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Reduction of isoprene emissions from live oak (Quercus fusiformis) with oak wilt

Anderson, LJ, PC Harley, RK Monson, RB Jackson
Tree Physiology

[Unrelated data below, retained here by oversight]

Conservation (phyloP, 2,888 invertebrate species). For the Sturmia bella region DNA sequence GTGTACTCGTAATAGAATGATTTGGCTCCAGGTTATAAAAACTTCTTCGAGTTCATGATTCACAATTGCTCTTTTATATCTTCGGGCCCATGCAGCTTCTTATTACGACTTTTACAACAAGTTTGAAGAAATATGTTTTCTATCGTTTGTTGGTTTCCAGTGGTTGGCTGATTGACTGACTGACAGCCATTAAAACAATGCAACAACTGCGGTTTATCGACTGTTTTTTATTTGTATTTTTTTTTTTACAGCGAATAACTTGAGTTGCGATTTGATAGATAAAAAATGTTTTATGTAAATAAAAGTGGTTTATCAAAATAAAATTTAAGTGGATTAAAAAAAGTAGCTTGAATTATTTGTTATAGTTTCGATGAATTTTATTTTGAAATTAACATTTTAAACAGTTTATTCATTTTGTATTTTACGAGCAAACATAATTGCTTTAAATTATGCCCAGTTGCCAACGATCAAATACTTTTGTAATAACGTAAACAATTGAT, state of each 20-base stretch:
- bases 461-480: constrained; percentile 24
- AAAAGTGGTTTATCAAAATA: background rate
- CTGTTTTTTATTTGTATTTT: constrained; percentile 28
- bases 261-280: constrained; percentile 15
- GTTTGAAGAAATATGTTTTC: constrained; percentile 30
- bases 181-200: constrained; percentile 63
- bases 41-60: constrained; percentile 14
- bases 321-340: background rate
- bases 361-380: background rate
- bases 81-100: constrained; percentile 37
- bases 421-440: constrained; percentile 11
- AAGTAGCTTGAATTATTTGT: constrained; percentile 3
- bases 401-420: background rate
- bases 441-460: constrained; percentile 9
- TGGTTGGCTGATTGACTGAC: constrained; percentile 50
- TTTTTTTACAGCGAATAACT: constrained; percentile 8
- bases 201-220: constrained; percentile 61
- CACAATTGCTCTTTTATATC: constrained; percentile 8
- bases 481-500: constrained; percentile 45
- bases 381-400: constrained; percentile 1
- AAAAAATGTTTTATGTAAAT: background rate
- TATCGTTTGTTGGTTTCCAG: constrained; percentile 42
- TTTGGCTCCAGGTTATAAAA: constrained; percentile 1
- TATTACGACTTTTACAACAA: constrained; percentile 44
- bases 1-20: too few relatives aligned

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Many plants emit isoprene, a hydrocarbon that has important influences on atmospheric chemistry. Pathogens may affect isoprene fluxes, both through damage to plant tissue and by changing the abundance of isoprene-emitting species. Live oaks (Quercus fusiformis (Small) Sarg. and Q. virginiana Mill) are major emitters of isoprene in the southern United States, and oak populations in Texas are being dramatically reduced by oak wilt, a widespread fungal vascular disease. We investigated the effects of oak wilt on isoprene emissions from live oak leaves (Q. fusiformis) in the field, as a first step in exploring the physiological effects of oak wilt on isoprene production and the implications of these effects for larger-scale isoprene fluxes. Isoprene emission rates per unit dry leaf mass were 44% lower for actively symptomatic leaves than for leaves on healthy trees (P = 0.033). Isoprene fluxes were significantly negatively correlated with rankings of disease activity in the host tree (fluxes in leaves on healthy trees > healthy leaves on survivor trees > healthy leaves on the same branch as symptomatic leaves > symptomatic leaves, isoprene per unit dry mass: Spearman's rho = -0.781, P = 0.001, isoprene per unit leaf area: Spearman's rho = -0.652, P = 0.008). Photosynthesis and stomatal conductance were reduced by 57% and 63%, respectively, in symptomatic relative to healthy leaves (P

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